One critique I find common is in regards to starting a book in the place. It’s often encouraged to start it right in the middle of the action. I think McCafferty did that. However, she wasn’t as successful in doing it as she could have been. Her book started sometime after the twins met. In doing so, there was a lot of backtracking to catch us up with the story. There was also backtracking when it came to other parts of the story. For me, it was an organizational nightmare. I’ll give you an example, and this is a bit of a spoiler.

The first words in the book are “I’M SIXTEEN. PREGNANT. AND THE MOST IMPORTANT PERSON on the planet.” It takes 5 chapters to find out that she’s not pregnant. Instead, she’s just trying out padding that makes her look pregnant. To me, it’s a cheap trick to create a fake and extremely forced surprise. There were also vague references to significant events that happened in the past. I know one reference was reviewed early in the book and mentioned a few times. I didn’t get the details of whatever it was until the book was probably 75% or more finished. To be honest, the reveal wasn’t that spectacular. The author could have just come out with the details when it was first mentioned. Another reference was mentioned maybe about mid-point and near the end, but I never got the details. I imagine it’ll be revealed in the next book. I don’t expect it to be worth the wait.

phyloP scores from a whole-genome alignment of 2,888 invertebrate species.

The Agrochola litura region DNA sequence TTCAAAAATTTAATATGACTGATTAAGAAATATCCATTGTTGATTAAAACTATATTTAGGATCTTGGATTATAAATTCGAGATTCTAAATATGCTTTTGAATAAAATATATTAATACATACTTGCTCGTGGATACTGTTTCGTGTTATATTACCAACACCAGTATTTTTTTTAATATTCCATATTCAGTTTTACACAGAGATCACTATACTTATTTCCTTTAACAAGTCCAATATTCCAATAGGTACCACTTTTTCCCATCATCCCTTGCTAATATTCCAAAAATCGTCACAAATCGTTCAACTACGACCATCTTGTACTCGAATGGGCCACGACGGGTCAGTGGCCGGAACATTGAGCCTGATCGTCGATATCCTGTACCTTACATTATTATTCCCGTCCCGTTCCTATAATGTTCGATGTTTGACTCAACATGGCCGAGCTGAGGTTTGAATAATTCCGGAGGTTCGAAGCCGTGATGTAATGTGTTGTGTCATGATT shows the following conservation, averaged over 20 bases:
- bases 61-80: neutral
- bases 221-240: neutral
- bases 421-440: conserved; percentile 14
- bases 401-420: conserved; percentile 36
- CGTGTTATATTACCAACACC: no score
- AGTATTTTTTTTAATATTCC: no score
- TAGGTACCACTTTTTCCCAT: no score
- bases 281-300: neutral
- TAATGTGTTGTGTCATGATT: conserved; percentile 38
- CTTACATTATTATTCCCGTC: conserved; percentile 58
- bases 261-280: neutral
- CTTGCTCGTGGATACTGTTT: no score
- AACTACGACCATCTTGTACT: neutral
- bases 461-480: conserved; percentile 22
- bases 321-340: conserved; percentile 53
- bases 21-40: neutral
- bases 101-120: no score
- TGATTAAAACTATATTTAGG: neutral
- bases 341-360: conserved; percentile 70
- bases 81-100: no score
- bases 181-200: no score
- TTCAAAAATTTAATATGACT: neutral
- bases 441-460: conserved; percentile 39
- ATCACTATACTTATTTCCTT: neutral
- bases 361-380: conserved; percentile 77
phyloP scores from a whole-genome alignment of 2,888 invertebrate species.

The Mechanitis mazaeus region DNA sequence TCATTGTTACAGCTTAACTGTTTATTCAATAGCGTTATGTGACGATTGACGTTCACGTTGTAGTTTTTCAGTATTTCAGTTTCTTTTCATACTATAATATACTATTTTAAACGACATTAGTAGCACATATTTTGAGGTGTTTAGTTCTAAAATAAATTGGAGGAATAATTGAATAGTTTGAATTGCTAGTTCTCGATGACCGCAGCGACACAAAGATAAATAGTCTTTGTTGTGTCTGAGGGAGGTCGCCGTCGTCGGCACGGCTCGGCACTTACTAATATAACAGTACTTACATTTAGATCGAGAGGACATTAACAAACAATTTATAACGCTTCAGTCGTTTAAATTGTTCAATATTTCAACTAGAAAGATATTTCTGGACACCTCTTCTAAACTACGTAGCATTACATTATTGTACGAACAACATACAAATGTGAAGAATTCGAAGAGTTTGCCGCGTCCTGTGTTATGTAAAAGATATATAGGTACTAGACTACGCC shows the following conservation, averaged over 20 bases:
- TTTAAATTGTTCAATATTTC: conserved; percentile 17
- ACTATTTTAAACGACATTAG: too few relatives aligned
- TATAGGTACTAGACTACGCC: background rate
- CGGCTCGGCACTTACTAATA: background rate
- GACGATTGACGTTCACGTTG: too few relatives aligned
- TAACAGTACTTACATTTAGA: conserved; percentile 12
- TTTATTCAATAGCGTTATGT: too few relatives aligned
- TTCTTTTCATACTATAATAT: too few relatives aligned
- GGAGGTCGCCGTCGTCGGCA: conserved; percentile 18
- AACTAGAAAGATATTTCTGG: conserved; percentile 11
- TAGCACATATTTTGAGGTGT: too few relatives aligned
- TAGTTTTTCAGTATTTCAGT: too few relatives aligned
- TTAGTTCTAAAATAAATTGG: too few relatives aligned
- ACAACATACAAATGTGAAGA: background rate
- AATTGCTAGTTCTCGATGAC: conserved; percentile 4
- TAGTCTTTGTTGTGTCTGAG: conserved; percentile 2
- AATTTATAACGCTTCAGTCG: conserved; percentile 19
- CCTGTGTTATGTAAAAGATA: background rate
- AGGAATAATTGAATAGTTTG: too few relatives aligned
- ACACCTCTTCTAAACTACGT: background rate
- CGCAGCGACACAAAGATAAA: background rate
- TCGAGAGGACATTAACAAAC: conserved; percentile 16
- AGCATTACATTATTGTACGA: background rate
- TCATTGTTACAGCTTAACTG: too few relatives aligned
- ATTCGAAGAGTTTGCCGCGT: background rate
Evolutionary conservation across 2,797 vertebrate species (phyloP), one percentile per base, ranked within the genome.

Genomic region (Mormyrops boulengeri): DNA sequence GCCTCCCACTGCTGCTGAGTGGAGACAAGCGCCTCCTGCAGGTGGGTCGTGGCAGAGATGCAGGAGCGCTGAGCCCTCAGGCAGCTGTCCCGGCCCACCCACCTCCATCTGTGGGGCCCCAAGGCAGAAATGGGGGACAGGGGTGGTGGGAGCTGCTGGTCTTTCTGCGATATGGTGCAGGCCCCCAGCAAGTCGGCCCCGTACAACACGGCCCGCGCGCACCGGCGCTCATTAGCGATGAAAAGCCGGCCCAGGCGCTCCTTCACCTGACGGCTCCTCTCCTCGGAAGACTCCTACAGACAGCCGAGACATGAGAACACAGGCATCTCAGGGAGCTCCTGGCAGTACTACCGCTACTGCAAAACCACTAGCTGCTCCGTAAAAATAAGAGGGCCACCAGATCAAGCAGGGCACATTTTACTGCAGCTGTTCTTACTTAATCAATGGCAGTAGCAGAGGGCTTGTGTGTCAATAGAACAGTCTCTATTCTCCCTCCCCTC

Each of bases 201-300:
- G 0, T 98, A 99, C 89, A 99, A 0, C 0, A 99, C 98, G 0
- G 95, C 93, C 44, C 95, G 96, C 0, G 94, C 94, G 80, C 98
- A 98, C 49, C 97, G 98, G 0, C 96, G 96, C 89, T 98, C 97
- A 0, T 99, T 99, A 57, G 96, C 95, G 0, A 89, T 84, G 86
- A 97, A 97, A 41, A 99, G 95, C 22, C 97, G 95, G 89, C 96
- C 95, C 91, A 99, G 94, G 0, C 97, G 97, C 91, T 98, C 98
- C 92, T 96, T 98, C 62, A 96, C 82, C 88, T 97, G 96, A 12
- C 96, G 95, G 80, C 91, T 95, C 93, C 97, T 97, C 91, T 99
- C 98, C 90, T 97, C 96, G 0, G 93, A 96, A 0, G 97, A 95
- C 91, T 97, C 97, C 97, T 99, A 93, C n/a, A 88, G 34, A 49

One aspect of the book I found weird and a bit annoying was the lingo. I know the author tried to be fresh with the talk, but it came off as forced. I’d even say unoriginal and maybe even cliche, which seems a bit of an oxymoron when trying to develop a new way of saying something. For example, she has MiTunes in lieu of iTunes. In fact, everything technology base began with a Mi instead of an i, which isn’t exactly original at all, just a cheap ripoff.

For the most part, I’ll say the storyline was good, but the presentation could have used a bit of work.

Character-wise. Both Melody and Harmony were seriously flawed, but isn’t that what makes great characters? Each had their own sense of righteousness and naivety. Melody was wrapped up in this grand idea of becoming a pro breeder. Her whole life revolved around boosting her credentials. Yet deep down, she seemed a bit appalled by the idea. Harmony was a bible thumper set on saving the world… but mostly her sister. Even as she’s condemning and spouting righteousness, she rebels against the life chosen for her. I can’t say either character was endearing. However, they were fascinating. I’m curious to follow their stories further. Not just the twins, but also Jondoe, Zen, and Ram (who had more of a cameo appearance than anything).